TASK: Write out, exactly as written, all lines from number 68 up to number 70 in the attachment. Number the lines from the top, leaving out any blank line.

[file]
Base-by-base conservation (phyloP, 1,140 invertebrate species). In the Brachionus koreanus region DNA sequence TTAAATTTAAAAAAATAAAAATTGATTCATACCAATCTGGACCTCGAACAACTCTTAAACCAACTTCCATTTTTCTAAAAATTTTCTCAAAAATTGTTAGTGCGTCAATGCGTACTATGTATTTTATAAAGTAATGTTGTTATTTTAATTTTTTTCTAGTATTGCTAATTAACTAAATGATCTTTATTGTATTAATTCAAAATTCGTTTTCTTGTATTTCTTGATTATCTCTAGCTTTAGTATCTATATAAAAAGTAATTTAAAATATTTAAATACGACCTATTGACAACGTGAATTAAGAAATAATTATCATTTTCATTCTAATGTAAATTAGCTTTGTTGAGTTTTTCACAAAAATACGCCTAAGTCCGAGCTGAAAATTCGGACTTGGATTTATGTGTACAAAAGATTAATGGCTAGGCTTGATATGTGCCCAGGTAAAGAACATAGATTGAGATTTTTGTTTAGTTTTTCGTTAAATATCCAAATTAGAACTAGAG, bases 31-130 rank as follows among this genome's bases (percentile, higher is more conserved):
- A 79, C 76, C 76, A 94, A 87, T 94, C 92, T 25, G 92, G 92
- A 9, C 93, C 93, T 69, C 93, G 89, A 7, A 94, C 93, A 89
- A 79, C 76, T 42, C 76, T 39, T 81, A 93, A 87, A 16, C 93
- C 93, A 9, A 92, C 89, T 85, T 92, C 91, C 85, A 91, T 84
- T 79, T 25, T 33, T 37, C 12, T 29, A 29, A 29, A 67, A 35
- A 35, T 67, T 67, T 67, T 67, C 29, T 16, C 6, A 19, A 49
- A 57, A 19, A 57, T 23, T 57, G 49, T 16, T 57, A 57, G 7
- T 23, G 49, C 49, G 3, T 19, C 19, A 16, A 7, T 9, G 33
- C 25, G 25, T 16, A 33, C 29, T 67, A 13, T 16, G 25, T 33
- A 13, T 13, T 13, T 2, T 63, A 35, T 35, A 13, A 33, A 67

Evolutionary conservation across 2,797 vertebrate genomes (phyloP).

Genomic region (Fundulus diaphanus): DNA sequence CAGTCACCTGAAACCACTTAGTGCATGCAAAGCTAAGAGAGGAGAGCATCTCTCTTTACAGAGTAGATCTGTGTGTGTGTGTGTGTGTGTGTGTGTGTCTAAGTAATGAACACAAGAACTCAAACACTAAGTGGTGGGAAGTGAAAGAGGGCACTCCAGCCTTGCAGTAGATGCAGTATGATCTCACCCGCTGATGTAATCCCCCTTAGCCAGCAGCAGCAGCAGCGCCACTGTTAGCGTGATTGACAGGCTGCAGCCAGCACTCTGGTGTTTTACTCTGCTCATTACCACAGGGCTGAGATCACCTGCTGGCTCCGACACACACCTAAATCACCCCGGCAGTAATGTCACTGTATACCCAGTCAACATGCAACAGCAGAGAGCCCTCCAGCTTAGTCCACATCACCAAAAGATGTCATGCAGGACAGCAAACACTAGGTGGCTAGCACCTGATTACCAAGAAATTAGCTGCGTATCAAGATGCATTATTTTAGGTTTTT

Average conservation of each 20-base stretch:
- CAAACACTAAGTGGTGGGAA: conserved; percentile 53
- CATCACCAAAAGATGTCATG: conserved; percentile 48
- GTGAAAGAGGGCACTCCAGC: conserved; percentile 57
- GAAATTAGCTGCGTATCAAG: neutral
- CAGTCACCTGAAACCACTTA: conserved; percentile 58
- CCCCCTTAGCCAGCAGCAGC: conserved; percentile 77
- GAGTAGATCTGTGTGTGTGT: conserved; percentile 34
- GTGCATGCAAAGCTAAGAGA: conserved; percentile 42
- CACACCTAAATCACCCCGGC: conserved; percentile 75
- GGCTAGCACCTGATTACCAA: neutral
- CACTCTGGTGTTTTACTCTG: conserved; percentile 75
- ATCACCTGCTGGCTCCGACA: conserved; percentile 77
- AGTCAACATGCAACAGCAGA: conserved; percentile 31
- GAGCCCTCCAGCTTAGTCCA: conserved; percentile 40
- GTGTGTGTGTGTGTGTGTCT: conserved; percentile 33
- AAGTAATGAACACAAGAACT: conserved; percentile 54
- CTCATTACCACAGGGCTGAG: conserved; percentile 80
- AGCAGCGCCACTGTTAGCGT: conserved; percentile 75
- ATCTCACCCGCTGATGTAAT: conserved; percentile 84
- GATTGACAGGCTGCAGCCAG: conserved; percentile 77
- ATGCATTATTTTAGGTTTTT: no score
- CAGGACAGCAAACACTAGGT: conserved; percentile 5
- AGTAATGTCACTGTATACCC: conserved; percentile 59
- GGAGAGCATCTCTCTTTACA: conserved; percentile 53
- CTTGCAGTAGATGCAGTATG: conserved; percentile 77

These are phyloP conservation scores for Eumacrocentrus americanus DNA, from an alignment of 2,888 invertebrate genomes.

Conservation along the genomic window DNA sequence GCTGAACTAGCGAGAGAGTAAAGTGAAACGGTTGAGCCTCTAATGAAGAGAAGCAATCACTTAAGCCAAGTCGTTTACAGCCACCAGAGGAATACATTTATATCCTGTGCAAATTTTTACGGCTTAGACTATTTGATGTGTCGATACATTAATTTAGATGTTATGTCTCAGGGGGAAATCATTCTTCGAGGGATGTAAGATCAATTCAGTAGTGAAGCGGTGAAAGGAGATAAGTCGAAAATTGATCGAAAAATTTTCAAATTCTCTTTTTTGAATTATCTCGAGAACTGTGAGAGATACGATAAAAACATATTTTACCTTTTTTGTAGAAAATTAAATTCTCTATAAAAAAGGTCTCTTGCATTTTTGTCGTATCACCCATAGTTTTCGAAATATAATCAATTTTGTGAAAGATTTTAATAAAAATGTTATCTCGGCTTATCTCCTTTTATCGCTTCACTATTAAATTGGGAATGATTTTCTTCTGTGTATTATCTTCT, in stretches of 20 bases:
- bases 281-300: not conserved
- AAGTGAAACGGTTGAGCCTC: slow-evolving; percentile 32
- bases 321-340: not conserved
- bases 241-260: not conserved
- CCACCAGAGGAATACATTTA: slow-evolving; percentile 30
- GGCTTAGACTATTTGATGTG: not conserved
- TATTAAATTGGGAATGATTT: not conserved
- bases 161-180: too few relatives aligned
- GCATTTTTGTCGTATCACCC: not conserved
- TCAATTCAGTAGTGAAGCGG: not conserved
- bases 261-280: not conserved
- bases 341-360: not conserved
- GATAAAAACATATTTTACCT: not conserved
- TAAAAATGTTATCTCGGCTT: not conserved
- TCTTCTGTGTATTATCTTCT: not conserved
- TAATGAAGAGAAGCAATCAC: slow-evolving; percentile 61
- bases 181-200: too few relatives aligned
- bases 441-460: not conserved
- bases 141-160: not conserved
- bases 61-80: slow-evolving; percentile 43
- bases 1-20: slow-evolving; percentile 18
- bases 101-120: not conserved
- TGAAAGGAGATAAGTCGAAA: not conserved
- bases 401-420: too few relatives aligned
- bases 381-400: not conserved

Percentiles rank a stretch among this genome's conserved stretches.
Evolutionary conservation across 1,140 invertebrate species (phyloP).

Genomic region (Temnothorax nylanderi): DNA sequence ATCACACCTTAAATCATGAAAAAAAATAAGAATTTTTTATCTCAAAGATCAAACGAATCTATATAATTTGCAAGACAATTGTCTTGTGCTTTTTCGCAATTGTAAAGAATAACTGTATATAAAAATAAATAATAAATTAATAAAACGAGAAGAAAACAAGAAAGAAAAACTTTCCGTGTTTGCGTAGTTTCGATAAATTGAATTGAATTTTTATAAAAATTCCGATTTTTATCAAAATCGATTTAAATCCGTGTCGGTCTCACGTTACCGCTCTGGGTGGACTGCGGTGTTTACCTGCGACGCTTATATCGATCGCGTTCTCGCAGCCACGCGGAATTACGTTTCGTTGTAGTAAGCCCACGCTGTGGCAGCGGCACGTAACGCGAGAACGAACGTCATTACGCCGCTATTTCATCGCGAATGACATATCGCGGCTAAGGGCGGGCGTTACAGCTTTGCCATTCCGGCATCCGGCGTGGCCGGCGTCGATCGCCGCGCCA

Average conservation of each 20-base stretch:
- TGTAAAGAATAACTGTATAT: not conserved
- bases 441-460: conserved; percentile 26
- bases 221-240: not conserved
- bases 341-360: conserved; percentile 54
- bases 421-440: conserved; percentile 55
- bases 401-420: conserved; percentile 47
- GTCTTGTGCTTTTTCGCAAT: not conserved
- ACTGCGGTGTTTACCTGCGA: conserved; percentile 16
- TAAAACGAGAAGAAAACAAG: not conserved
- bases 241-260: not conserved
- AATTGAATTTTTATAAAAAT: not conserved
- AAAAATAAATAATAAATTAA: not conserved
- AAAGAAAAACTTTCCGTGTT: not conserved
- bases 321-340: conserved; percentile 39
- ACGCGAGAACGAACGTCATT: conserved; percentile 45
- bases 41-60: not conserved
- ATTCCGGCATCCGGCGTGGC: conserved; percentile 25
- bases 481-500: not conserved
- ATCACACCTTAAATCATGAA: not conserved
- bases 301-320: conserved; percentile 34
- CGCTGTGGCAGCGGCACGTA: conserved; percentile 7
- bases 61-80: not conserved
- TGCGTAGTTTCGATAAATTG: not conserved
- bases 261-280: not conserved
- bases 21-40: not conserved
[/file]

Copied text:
Evolutionary conservation across 1,140 invertebrate species (phyloP).

Genomic region (Temnothorax nylanderi): DNA sequence ATCACACCTTAAATCATGAAAAAAAATAAGAATTTTTTATCTCAAAGATCAAACGAATCTATATAATTTGCAAGACAATTGTCTTGTGCTTTTTCGCAATTGTAAAGAATAACTGTATATAAAAATAAATAATAAATTAATAAAACGAGAAGAAAACAAGAAAGAAAAACTTTCCGTGTTTGCGTAGTTTCGATAAATTGAATTGAATTTTTATAAAAATTCCGATTTTTATCAAAATCGATTTAAATCCGTGTCGGTCTCACGTTACCGCTCTGGGTGGACTGCGGTGTTTACCTGCGACGCTTATATCGATCGCGTTCTCGCAGCCACGCGGAATTACGTTTCGTTGTAGTAAGCCCACGCTGTGGCAGCGGCACGTAACGCGAGAACGAACGTCATTACGCCGCTATTTCATCGCGAATGACATATCGCGGCTAAGGGCGGGCGTTACAGCTTTGCCATTCCGGCATCCGGCGTGGCCGGCGTCGATCGCCGCGCCA

Average conservation of each 20-base stretch: